And that’s where the courtship began.

They were married four months later on Dec. 29, 1959. Norm always said those three days at the end of 1959 where he got to claim single status instead of married was the only time he ever got to screw the tax man.

Their first child, Vernon, was born in High Prairie on Oct. 31, 1960. Second son, Norman Junior, was born in Olds, AB on Nov. 14, 1965. Beth and Norm were married for over 58 years.

Buzzie continued to stay active in sports, playing fastball for the Sundre Outlaws in the summer. The family traveled to several tournaments throughout the province, his sons Vernon and Norman Junior spending the weekend chasing foul balls around the ball park which they would exchange for nickels with the umpire.

Buzzie discovered a love for curling after being introduced to the sport by Beth. They joined the mixed curling league in Sundre and enjoyed playing the game together. It was a love he would carry with him throughout his life.

He became an excellent curler, winning many local bonspiels and competing in several international oilmen’s bonspiels in Edmonton. One very special winning event was a family effort: father, mother and both sons.

Buzzie almost always returned home from a bonspiel with a prize of some kind. Beth owned three of every kitchen appliance made by man because Buzzie kept bringing them home from the bonspiels.

He almost always had a funny story to tell of events that happened during the weekend.

Norm began work as an operator with Home Oil Company while still living in Sundre in 1970. He worked there for six years before taking a transfer to Federated Pipeline in Swan Hills in 1977. There he began a career as a metering and integrity expert for the pipeline that would last another 20 years.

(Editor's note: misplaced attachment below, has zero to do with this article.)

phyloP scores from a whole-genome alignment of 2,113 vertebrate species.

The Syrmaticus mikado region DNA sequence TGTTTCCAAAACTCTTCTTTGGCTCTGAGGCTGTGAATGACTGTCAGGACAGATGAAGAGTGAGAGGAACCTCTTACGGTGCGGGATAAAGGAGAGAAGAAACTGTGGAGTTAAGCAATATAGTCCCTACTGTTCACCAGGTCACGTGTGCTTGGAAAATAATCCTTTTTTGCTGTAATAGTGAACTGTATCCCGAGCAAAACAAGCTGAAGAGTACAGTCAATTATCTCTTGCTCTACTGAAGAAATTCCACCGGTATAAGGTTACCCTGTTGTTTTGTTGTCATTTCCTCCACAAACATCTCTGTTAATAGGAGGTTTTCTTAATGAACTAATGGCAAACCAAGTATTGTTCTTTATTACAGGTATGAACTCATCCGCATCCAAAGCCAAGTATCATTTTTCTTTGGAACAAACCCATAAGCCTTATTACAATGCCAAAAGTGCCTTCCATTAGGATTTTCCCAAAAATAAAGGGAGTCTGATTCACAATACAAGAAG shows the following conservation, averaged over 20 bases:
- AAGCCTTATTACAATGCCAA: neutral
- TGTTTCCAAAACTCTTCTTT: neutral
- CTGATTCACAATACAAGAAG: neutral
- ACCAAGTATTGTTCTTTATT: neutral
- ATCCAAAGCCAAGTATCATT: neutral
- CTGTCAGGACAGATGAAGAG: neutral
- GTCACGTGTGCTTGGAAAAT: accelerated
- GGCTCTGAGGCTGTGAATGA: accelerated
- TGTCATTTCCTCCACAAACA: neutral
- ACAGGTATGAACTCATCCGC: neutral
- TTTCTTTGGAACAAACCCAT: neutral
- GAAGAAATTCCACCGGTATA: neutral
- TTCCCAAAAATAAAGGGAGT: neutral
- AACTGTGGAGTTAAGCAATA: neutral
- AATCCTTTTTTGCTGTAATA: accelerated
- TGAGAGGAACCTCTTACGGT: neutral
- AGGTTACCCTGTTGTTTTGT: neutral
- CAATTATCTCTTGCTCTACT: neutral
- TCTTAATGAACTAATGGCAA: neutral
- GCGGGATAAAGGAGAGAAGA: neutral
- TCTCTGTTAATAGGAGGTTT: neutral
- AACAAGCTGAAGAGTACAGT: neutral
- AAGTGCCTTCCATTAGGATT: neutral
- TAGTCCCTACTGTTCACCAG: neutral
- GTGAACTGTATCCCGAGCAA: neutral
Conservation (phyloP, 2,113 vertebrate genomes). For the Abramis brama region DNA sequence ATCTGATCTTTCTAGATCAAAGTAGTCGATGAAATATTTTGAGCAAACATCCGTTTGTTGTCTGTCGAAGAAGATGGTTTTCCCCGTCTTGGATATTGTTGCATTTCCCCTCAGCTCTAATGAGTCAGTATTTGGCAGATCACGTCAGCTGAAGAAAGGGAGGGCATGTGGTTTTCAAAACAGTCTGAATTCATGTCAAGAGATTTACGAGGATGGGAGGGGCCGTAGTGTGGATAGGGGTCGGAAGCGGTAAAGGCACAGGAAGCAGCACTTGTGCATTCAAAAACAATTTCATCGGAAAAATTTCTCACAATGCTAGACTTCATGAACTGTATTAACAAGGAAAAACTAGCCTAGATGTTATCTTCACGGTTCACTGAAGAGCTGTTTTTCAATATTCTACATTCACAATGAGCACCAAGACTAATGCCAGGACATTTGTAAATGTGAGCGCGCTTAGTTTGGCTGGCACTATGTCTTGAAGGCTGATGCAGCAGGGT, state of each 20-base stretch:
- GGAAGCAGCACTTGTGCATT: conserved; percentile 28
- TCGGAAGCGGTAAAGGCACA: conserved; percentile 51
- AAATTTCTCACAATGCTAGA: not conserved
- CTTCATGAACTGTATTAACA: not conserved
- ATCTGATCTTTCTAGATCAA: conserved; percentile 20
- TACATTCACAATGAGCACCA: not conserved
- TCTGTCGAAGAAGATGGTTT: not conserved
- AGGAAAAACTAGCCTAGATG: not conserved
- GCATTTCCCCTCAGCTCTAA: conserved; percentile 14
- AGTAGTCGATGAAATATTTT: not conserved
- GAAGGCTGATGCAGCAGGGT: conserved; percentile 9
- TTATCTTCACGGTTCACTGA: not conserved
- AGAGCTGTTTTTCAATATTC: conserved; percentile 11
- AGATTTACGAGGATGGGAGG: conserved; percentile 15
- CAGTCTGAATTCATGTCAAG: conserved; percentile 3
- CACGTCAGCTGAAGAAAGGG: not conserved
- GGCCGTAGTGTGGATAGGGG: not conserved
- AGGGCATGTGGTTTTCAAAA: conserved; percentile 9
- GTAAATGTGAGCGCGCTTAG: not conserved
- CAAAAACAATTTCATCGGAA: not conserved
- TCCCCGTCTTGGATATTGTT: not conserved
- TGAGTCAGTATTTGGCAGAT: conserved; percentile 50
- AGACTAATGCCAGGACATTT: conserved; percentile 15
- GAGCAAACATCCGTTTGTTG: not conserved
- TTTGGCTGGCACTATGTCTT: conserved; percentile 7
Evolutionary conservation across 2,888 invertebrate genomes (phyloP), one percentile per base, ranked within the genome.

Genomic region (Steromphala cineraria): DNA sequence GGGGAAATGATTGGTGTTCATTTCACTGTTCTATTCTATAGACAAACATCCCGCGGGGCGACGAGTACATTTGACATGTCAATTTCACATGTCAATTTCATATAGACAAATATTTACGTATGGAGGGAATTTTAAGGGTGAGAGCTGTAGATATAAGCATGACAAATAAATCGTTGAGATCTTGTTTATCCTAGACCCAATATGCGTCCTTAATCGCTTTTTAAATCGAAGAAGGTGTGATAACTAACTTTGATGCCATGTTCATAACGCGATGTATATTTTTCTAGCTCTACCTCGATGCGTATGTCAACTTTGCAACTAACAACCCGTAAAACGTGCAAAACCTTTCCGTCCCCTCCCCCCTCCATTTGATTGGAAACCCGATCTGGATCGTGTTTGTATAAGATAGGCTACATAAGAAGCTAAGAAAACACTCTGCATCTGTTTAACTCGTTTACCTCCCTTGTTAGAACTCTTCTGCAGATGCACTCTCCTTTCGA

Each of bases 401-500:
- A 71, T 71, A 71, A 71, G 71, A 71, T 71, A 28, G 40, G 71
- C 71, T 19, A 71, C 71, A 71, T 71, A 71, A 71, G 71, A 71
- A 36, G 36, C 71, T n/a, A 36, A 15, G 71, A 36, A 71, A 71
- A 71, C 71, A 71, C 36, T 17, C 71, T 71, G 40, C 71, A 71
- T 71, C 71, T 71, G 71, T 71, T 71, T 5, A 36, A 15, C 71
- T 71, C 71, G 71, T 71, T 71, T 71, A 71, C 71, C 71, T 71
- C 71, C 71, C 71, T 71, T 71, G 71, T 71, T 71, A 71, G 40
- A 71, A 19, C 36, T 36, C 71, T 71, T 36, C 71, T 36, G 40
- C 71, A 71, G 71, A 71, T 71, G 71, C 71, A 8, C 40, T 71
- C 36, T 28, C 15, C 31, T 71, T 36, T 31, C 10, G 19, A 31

Buzzie retired to the family farm in 1994. He then tried his hand at raising cattle which he did a wonderful job of. He raised some lovely animals which he was very proud of.

Buzzie rediscovered the game of golf during his years in Swan Hills. He was a regular at the golf course, playing whenever he had the opportunity. He enjoyed the company of friends as much as he did the game itself.

When pain in his legs prevented him from continuing to play golf, he took up bowling, having his picture appear in the local newspaper, South Peace News, for setting high scores at the Enilda Bowling Alley.

Buzzie was famous for his infectious laugh and his limitless memory for good jokes. He could always be counted on for a new story or two or three, whenever you met. Even if you had heard the joke before you couldn’t help but laugh again when Buzzie got to the punch line and started his shoulder shaking laughter that announced to everyone that he was in the room.

That fantastic sense of humour was put to the test each time he sat down to watch a Toronto Maple Leafs game. Buzzie could be heard coaching the team from the living room throughout the game, grinning happily when the game was going well, but cursing like a pirate when an opponent was allowed to walk in front of the net untouched to score.

He never lost his competitive spirit and sense of humour. In his final days when he was complimented by the doctor regarding his courage and conviction in facing his death, Buzzie smiled and shrugged his shoulders.

“Piece of cake, doc,” he said. ”No need to be afraid.”

A Celebration of Life was held for Norman [Buzzie] Cunningham April 21, 2018 at the Elks Hall downtown.